I understood that no matter how much I told him that I should at least be given the opportunity to try my best to combat the system, he wouldn’t approve of it. So, Dean Williams directed me to the ASC general petition to combat the rule I found unreasonable, and with that came warnings that this petition would be rejected based on the premise that no first year student (in a position similar to mine) had ever been able to overload. While disheartening, I believed that my situation was exceptional: I had put an immense amount of communication, reasoning, time and work into this process. My desire to take this course was incomparable, and I would just have liked a chance to state my case. Dean Williams asked me, “Why not take this class next year?” My response was simple. “If there’s an opportunity in front of me, I should take it.” Why wait to learn later if I can learn now, especially given my immense interest and ability to do so? Additionally, the professor teaching the class is a visiting professor, so the opportunity to take this class with them is unlikely to come back around. I would have liked nothing more than to take the class, and I was fighting to get that learning opportunity.

The ASC general petition now gave me a whole new set of problems. I had to, once again, get both my advisor’s and Professor’s signature IN PERSON. Why not make this process online? The registrar’s office then gave me a deadline to register for the CAMS class, otherwise the class would go to the next person on the waitlist. I asked for an extension, but was told that I missed the deadline and would have to submit yet another petition. So, I tried to speed things along.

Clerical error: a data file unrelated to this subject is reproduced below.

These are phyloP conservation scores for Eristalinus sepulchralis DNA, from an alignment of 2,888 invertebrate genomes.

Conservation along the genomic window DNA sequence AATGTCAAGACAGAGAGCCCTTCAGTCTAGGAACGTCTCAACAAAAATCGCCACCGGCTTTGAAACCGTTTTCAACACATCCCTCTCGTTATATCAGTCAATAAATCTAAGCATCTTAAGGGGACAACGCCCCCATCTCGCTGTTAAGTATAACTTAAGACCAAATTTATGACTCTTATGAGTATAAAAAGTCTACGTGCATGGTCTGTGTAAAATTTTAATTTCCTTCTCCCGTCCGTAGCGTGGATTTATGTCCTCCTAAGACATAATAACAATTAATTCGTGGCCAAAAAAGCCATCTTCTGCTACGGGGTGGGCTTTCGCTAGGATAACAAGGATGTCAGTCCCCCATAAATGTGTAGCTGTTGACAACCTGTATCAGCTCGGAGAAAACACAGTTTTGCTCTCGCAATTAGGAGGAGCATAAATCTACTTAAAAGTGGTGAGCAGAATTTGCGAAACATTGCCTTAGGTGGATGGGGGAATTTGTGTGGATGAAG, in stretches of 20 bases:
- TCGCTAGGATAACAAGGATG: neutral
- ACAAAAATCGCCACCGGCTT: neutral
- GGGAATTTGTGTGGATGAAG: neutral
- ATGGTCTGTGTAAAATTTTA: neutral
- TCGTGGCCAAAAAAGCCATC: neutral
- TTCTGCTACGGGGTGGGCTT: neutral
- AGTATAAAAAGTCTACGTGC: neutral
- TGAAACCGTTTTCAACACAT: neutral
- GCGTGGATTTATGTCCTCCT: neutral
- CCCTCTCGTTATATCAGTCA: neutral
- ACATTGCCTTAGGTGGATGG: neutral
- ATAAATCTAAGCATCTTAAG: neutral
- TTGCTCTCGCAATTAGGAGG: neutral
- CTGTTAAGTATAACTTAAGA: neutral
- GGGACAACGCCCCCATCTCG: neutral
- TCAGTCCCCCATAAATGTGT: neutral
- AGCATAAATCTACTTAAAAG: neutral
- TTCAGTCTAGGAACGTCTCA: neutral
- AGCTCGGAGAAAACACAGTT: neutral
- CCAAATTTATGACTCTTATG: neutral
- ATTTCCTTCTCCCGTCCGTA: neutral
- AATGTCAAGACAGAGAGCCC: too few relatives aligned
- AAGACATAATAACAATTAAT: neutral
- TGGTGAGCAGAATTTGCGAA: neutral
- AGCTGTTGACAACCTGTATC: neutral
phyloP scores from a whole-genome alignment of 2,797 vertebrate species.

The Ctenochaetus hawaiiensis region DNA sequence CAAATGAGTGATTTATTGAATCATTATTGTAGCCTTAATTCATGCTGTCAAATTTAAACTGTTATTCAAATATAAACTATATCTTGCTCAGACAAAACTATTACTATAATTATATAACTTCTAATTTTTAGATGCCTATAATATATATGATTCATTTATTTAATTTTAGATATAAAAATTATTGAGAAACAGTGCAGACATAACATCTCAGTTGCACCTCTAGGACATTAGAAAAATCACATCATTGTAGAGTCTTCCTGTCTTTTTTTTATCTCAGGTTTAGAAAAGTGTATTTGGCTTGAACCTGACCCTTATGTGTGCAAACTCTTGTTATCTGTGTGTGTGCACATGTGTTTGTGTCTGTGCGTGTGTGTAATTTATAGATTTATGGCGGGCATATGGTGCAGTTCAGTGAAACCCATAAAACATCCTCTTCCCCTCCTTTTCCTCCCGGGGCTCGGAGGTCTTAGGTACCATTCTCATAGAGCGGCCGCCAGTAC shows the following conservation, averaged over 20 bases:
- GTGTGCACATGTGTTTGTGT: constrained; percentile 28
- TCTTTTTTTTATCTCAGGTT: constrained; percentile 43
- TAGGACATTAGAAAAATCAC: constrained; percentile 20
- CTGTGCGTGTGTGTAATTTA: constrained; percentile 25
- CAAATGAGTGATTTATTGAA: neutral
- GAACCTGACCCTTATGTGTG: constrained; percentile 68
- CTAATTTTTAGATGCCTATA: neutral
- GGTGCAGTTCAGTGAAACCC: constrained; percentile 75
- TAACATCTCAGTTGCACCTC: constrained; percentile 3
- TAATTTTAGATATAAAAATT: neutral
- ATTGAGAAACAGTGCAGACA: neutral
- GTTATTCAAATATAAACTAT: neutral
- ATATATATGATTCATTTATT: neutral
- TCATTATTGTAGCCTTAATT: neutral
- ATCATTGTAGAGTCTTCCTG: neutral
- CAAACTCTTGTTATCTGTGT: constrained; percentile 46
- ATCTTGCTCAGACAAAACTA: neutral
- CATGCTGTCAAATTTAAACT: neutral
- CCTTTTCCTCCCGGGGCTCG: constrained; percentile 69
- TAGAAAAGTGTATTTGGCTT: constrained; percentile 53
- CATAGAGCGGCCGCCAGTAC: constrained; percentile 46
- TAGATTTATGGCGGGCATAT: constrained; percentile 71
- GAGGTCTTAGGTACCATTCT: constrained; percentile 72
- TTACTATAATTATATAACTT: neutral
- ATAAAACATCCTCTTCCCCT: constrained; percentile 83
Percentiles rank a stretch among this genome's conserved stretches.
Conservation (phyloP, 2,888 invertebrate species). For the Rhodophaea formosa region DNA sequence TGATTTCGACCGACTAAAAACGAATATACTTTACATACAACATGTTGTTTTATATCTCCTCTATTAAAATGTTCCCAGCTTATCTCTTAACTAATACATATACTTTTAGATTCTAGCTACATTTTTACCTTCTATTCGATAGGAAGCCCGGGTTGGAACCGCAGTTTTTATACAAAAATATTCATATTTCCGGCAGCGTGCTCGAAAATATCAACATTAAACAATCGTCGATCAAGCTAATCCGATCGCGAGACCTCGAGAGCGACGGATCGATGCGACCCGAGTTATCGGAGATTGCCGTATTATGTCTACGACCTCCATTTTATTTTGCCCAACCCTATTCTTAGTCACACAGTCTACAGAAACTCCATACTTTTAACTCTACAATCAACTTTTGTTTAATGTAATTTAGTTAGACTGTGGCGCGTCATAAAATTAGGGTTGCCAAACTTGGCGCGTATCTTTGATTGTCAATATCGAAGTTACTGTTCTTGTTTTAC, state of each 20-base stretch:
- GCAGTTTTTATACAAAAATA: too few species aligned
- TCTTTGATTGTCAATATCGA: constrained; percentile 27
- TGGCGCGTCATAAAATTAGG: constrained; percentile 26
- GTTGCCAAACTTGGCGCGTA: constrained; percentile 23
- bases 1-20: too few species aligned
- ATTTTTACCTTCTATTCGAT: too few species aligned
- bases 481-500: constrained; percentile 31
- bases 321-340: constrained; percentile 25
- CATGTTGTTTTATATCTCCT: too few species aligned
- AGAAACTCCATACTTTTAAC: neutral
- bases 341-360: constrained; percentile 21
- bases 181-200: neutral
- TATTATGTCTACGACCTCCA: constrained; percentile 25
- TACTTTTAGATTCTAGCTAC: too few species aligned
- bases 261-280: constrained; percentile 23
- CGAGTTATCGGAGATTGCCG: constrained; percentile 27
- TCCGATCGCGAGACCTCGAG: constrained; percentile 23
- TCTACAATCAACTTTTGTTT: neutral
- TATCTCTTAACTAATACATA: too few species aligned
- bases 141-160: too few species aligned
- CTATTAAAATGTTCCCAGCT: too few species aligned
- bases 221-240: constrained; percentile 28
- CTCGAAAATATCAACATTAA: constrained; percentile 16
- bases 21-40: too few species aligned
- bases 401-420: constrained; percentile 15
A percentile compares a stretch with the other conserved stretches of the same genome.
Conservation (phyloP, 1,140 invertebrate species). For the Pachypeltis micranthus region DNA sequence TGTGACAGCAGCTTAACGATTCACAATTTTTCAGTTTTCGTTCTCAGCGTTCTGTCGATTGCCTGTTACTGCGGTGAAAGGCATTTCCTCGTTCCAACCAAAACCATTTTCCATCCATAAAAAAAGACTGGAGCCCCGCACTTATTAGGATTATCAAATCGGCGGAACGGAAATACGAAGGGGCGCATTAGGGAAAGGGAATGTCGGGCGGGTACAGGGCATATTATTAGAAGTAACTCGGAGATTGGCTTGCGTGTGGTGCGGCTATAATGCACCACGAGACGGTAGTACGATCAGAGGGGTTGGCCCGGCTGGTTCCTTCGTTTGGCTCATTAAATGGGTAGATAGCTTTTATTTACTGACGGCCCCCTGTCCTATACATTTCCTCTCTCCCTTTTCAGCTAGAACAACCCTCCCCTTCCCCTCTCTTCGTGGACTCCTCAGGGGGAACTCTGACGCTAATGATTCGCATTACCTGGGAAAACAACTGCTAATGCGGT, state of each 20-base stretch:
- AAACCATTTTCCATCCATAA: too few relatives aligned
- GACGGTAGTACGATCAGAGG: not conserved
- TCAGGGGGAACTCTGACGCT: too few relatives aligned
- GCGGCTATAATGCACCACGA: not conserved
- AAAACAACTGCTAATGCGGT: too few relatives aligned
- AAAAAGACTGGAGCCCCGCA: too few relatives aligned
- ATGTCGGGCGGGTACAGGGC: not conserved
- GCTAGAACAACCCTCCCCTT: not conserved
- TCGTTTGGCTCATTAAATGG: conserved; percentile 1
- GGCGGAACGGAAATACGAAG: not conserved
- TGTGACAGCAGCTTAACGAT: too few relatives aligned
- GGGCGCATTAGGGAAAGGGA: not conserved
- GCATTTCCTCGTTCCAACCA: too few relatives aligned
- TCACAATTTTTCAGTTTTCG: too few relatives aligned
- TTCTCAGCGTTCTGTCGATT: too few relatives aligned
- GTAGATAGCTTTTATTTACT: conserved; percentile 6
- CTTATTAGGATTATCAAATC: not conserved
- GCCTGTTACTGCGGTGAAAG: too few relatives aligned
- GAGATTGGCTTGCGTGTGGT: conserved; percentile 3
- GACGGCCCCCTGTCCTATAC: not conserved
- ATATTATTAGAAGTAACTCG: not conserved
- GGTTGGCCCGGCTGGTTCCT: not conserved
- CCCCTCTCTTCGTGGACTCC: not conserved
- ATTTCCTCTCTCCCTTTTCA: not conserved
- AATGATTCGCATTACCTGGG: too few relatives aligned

With the general ASC petition in hand, I informed my advisor that his signature would represent his acknowledgement of the petition, not that he agreed with it, according to my contact from the registrar’s office. After my advisor grudgingly signed, I then went to my CAMS professor, who now didn’t want to sign the petition, given my advisor’s strong pushback. I convinced them to at least write some comments (which I found more positive than my advisor’s), and submitted the petition.

An hour after doing so, I spotted Dean Livingston in Sayles, and asked her about my chances of overloading as a first-year. She asked about my grades, and the other courses I was taking. I walked away from the conversation with a bit more hope, and awaited a response.

Two days later, I heard back from the ASC subcommittee: “We have received your ASC petition and re-confirmed that petitions to overload from first-year students will not be considered by the ASC, except in cases involving participation in applied music courses and theatrical groups.” 

It’s a bit ironic, no? I come to school eager to learn, and when I want to learn more, I am denied the opportunity. Admittedly, this is an extremely simplistic way of looking at my situation, but my point stands regardless. Though not the response I was hoping for, I’m glad I stuck through this process. I learned much information that anyone can use to better their chances to overload. 

I wouldn’t suggest overloading as a freshman. Unless it involves participation in musical and theatrical groups, I don’t see how you’ll ever be approved. You can certainly try, but don’t be surprised if your efforts amount to nothing. Your chances to overload are higher as an upperclassman, and there’s no way around that. As far as I know, nobody has achieved it. Additionally, maintain good relationships with everyone in the process. Be appreciative of everyone’s help, and let them know it. 

Overloading is an interesting process, one that didn’t work out for me, but hopefully one that works out for you. Best of luck!